To many people they are just black, round and made of rubber but get underneath and you’ll find that there is more than one way to build a motorcycle tyre. In the fifth part of our Tyre Tech Talk series in RiDE Magazine in conjunction with our partners at California Superbike School UK we look underneath the surface of your motorcycle tyre to see just what is going on.
Continental made their first ever motorcycle tyre back in 1904, so we have a long and rich history in the world of motorcycling that has culminated in the range of market leading products and unique to Continental technologies that we produce today. For around 70 year tyre manufacturers all used pretty much the same method to build their motorcycle tyres. Fabric was covered with rubber and then vulcanised in a mould to product a tyre that created a cushion of compressed air around the wheel of a motorcycle, which provided both support and suspension whilst also gripping to the surface of the road. These tyres were constructed using the cross-ply method, which is also referred to as bias-ply. In order to strengthen the tyre manufacturers wrapped rubber coated fabric strips around the carcass of the tyre, overlapping one another to create an X-shape hence the name cross-ply.
However in the 1980s with the introduction of superbikes there were suddenly a number of machines which were just too powerful to use this kind of technology. In order to make a tyre strong enough to cope with the forces it would be subjected to when placed on a superbike in the 1980s, a manufacturer would have to add multiple layers of ply which would make the tyre too bulky and heavy, and in turn the tyre would have overheated far too easily.
As California Superbike School UK Deputy Chief Riding Coach Andy Peck goes on to say, it is amazing to think that some of the 80s superbikes like the Kawasaki GPz1100 or Suzuki Katana relied on such skinny tyres considering that they were so fast in their day. However as Andy states “Wobbles and weaves were part of biking back then”.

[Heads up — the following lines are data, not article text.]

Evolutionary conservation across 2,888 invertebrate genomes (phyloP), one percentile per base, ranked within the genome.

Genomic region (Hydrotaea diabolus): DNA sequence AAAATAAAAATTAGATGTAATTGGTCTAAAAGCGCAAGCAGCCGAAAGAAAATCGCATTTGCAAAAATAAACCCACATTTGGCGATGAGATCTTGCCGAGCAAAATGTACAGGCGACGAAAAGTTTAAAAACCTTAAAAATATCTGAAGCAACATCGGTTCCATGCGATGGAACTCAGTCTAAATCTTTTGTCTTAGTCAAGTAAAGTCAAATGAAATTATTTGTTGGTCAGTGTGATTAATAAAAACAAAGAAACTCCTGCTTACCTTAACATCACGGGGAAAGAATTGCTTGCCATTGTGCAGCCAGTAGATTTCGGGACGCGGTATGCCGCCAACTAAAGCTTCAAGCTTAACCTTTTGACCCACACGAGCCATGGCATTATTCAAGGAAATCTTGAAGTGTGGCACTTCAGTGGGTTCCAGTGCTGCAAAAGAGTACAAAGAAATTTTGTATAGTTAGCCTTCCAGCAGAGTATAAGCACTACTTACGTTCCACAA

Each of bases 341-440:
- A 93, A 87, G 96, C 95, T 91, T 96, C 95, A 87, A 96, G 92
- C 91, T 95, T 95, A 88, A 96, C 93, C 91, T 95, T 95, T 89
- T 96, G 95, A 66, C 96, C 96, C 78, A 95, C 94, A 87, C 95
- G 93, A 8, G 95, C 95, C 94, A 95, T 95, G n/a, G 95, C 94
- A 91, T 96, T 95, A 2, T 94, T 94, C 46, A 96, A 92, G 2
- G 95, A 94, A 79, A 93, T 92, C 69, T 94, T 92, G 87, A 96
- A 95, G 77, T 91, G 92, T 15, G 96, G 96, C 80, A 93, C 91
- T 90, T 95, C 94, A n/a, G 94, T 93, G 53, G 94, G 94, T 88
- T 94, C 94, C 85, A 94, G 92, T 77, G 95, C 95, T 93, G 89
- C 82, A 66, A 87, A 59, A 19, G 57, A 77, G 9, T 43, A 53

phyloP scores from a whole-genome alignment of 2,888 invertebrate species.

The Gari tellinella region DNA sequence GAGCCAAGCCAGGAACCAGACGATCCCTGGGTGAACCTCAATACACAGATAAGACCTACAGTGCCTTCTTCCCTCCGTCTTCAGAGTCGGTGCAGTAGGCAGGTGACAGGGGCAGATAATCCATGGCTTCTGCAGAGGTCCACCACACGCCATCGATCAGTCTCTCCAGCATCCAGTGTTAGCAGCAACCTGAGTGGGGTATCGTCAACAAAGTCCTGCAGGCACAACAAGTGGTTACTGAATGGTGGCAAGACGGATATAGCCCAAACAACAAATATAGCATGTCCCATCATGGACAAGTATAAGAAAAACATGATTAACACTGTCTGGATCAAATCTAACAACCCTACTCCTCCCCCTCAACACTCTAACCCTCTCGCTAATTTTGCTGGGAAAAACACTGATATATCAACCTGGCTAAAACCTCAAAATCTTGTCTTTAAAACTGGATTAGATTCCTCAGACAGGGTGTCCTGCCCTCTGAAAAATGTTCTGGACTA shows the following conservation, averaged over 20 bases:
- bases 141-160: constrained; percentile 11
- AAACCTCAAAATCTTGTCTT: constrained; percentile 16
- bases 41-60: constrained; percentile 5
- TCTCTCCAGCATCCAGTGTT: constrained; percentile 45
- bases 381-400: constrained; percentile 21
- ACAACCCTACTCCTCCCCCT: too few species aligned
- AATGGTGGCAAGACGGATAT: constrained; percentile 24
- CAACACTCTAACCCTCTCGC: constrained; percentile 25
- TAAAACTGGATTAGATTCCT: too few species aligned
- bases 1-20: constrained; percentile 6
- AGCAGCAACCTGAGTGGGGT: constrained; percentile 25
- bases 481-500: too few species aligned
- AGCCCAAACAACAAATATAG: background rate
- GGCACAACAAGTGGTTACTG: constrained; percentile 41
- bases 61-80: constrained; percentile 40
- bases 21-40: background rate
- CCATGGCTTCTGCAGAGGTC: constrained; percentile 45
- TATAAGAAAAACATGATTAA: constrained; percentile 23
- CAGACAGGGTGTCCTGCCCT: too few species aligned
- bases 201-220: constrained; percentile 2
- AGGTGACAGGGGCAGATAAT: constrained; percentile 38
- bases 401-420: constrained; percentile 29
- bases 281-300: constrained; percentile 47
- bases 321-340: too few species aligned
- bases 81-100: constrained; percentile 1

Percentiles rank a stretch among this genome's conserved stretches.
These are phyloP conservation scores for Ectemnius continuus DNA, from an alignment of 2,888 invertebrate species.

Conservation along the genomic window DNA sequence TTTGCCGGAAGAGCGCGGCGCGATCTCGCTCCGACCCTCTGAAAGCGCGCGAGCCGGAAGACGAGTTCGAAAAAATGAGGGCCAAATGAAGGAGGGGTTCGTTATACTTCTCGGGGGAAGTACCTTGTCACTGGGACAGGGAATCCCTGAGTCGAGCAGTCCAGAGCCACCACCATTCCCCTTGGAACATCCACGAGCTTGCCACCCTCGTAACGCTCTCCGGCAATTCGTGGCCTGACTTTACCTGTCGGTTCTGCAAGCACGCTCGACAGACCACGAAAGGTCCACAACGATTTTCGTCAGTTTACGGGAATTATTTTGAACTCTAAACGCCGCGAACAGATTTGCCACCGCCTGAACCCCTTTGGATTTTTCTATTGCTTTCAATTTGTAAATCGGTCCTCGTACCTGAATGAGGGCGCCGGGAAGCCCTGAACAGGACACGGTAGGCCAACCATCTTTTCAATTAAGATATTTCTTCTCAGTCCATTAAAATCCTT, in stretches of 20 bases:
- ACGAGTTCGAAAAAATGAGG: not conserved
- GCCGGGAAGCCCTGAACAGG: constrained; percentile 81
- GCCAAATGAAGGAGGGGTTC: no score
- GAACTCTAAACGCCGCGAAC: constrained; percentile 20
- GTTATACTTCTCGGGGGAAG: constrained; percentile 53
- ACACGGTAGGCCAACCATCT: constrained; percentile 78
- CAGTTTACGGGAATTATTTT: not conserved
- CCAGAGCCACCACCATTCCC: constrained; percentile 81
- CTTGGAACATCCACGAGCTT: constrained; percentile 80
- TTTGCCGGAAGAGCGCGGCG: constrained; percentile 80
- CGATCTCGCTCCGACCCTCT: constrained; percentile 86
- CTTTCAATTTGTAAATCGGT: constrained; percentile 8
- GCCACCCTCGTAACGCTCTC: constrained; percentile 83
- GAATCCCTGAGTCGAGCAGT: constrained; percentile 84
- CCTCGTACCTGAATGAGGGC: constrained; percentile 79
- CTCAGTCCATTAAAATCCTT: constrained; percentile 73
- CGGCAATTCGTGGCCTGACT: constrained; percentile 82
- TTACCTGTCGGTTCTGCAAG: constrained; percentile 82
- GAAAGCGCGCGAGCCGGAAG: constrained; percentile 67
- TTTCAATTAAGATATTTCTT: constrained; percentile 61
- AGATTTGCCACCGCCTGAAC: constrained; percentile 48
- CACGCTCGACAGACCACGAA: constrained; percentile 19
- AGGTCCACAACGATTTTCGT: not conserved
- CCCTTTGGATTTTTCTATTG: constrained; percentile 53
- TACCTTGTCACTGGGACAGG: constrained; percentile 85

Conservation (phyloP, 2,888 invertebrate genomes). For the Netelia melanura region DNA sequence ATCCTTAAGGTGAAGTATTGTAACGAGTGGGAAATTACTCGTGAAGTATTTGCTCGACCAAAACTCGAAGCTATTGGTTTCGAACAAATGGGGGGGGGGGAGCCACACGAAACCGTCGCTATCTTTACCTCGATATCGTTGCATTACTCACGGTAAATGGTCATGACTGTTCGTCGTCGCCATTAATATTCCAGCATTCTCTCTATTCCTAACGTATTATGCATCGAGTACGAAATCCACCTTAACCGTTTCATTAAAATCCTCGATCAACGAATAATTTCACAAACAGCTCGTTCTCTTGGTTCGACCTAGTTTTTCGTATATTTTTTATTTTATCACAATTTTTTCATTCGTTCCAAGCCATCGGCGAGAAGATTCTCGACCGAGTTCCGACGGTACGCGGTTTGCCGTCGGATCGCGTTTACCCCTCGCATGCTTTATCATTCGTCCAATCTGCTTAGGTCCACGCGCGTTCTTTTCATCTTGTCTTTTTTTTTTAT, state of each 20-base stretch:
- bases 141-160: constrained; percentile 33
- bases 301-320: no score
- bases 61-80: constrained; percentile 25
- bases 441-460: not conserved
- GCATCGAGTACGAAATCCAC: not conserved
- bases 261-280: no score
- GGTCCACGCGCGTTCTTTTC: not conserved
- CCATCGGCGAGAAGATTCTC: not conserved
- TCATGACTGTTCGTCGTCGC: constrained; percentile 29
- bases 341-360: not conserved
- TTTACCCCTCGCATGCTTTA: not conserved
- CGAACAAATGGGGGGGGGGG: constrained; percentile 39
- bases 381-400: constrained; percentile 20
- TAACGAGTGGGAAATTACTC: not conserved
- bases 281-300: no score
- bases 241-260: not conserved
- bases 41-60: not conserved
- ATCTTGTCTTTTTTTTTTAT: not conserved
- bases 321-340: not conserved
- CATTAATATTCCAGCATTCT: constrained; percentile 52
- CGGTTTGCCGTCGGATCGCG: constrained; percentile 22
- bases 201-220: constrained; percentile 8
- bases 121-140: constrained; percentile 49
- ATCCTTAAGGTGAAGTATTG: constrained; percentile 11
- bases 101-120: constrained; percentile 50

In order to meet the needs of this new and more powerful breed of bikes manufacturers began to produce motorcycle tyres using a radial construction, which were both lighter and stronger although more expensive to produce. Using modern materials running across the tyre from wall to wall, and adding a zero degree reinforcing belt running across the top of the tyre much lower operating temperatures could be achieved. Thanks to the lower operating temperatures manufacturers were then able to introduce softer high performance compounds, as used on the likes of the high performance ContiSportAttack 2 hypersport tyre and all new ContiRoadAttack 2 EVO sport touring tyre. Radial technology also provided another benefit as tyres could be produced which had a much lower profile, providing a much wider footprint without making the tyre any taller which could introduce problems with handling and stability.
As Andy goes on to explain there is one element that a tyre designer has zero control over, and that is the rider themselves. Every tiny little throttle roll-on and roll-off you do in a corner transfers weight backwards and forwards on the bike causing the carcass of the tyre on your bike to flex. This in turn changes the size of the contact patch. Andy states that your job as a rider is to maintain a constant contact patch size, distributing approximately 40% of the weight to the front of the bike and 60% to the rear. The rear tyre is bigger for a reason! This can be achieved with a nice smooth roll-on with the throttle.
Cross-ply tyres are still produced in large numbers because the technology still works perfectly well on bikes that dont offer the highest speeds or levels of performance with products such as the ContiGo! with its wide range of sizes proving very popular. Bikes such as Harley-Davidson cruisers also use crossply technology, supported by an additional reinforcing belt. These are known as bias-belted tyres and include the ContiMilestone which now includes a new range of Harley-Davidson specific sizes for 2014.
Safety was also improved dramatically with the introduction of tubeless tyres. Generally tubeless tyres deflate far slower than an inner tube would when punctured. In order to create a tubeless tyre, a layer of butyl rubber is added to the inside of the tyre carcass during the manufacturing process. This is the same material that inner tubes are made from.
If you have missed any part of our Tyre Tech Talk series you can catch up with all the parts here!